Many elements of the 1983 Incredible Hulk story, "Hero," written by Bill Mantlo, are adapted from the 1957 short story by Harlan Ellison, "Soldier From Tomorrow"--something you wouldn't have known unless you were a reader of Fantastic Universe in 1957, or had seen the story play out on the screen when Ellison wrote a teleplay for it that was featured in a 1964 episode of "The Outer Limits." If so, you would have noticed the striking similarities in Mantlo's story and, more importantly, how odd it was that the Hulk story failed to acknowledge Ellison's work at the time it was published. Given Ellison's penchant for decrying even a hint of plagiarism of his works, the adaptation by Mantlo clearly would have justified Ellison pursuing the matter further, had he wished, since it leaves no doubt as to where Mantlo derived his inspiration from.
Three issues later, Marvel made a statement in the book's letters page that sought to explain the oversight and smooth any ruffled feathers.
RED-FACED APOLOGY DEPARTMENT:
A lot of readers thought that "Hero" in HULK #286 bore a strong--a very strong--resemblance to Harlan Ellison's short story and teleplay "Soldier." They were right. Writer Bill Mantlo did, indeed, adapt Harlan's philosophical thriller to Hulk-use. But because of a last-minute mix-up, Harlan's credit was accidentally omitted from where it should have been, at the top of page one. We're sincerely sorry for the confusion and we're taking this opportunity to apologize to Harlan and his many fans. - The Editors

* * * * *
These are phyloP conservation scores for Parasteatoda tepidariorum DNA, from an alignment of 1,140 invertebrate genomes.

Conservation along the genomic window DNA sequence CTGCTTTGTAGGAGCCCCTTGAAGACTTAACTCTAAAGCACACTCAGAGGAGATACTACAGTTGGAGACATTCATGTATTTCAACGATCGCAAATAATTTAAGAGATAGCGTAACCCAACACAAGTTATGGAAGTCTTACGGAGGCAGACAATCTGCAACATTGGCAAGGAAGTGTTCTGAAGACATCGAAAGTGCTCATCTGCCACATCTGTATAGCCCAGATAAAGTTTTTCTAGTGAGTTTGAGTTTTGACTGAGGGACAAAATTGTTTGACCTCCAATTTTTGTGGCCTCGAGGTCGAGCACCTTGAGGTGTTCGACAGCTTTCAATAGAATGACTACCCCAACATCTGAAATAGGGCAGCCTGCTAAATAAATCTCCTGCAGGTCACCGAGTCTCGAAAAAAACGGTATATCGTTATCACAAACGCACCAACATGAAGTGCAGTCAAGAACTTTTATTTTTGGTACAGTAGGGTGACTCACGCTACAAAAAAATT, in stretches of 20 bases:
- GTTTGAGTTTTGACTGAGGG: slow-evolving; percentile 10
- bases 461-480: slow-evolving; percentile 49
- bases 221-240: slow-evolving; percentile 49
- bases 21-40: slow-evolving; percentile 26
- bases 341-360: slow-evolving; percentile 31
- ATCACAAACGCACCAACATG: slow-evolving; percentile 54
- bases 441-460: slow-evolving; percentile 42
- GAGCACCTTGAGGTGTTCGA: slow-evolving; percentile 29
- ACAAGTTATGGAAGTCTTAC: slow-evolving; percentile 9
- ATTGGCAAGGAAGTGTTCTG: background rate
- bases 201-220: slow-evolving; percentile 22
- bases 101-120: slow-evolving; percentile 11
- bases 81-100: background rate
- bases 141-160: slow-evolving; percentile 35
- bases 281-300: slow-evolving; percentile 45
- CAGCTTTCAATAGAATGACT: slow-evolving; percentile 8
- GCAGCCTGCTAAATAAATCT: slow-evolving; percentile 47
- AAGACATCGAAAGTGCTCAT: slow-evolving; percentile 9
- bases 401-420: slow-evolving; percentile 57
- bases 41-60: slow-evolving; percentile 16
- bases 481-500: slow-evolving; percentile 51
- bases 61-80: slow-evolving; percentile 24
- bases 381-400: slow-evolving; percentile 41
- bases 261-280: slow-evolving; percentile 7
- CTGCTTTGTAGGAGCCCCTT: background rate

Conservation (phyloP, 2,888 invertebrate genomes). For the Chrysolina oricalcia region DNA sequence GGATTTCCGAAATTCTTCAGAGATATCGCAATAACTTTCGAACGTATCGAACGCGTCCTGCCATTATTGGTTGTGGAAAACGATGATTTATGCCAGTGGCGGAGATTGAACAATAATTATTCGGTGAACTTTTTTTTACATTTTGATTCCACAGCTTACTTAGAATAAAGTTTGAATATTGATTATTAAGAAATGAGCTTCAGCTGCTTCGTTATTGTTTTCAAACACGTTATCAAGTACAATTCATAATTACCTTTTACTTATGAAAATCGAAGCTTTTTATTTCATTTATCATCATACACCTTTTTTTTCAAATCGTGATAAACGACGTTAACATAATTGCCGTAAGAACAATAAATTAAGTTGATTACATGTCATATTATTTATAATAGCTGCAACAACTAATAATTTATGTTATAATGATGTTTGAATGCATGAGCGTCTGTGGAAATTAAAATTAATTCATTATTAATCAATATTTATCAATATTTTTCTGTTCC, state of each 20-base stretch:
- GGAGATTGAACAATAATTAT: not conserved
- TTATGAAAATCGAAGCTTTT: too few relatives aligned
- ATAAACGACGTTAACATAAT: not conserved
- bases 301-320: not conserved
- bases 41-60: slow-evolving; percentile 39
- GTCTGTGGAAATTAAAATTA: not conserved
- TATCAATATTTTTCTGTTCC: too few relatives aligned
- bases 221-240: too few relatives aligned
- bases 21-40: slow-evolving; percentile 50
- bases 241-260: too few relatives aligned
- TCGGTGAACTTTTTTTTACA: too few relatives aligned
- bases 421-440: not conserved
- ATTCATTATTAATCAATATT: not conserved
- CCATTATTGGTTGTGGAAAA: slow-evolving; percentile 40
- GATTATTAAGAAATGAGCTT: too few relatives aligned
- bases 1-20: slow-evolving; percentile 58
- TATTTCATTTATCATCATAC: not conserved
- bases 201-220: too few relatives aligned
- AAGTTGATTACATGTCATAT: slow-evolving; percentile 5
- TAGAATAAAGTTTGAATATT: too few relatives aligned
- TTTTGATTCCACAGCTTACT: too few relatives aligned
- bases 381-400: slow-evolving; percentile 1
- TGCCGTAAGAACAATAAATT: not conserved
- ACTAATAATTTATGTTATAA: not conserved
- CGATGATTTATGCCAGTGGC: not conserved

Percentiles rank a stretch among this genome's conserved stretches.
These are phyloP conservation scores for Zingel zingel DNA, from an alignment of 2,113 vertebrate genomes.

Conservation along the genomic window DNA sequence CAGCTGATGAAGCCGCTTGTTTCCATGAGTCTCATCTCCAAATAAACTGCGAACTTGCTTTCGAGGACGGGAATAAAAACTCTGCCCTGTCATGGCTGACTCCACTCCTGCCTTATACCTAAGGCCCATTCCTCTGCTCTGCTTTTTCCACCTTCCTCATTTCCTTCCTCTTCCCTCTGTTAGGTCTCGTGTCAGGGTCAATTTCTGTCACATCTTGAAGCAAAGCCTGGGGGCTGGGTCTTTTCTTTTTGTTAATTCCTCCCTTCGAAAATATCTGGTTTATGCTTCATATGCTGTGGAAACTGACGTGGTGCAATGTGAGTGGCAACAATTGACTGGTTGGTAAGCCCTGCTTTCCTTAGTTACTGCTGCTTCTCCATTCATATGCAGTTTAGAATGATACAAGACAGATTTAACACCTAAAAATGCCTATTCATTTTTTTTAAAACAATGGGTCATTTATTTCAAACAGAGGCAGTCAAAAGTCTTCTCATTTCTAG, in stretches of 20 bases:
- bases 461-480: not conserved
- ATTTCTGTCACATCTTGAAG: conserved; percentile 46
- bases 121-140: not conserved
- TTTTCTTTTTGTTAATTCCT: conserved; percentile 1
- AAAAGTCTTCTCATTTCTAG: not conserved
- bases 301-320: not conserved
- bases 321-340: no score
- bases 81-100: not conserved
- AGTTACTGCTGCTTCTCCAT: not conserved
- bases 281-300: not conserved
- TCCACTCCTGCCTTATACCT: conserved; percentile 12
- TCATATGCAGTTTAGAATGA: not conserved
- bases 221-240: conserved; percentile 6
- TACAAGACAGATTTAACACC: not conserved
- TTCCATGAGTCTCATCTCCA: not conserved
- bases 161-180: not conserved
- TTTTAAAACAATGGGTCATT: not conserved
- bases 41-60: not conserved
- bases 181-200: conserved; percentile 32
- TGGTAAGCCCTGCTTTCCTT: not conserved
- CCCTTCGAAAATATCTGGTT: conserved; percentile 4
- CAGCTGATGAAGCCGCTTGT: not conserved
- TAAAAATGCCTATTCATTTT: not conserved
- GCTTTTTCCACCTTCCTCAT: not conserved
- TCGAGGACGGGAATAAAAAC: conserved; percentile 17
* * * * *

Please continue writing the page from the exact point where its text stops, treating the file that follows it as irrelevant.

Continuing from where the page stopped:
The notice is followed in
A "mix-up" covers quite a bit of ground, of course, since in a production sense it could mean practically anything--and a "last minute" mix-up implies that the omission didn't take place until after all eyes had signed off on it and the book was past the point of being corrected. With the apologia so lacking in details, it's impossible to do anything but speculate on the particulars; but considering that there were at least three sets of eyes on this work as it went through its development stages, including two editors as well as the writer's, it's fair to wonder at just what point Ellison's credit fell off of everyone's radar and failed to be placed on page one. Page one, mind you--the first page everyone would normally see as they review the work in its final form.
All of that said, it's interesting to see what Mantlo is able to do with Ellison's concept, and how he manages to deal in the Hulk as well as another Marvel character who seems made to order for an appearance here. He also chooses an unusual title as this story's foundation, one that seems meant to have the story stand on its own--but how does it apply to a soldier who lives only to wage war?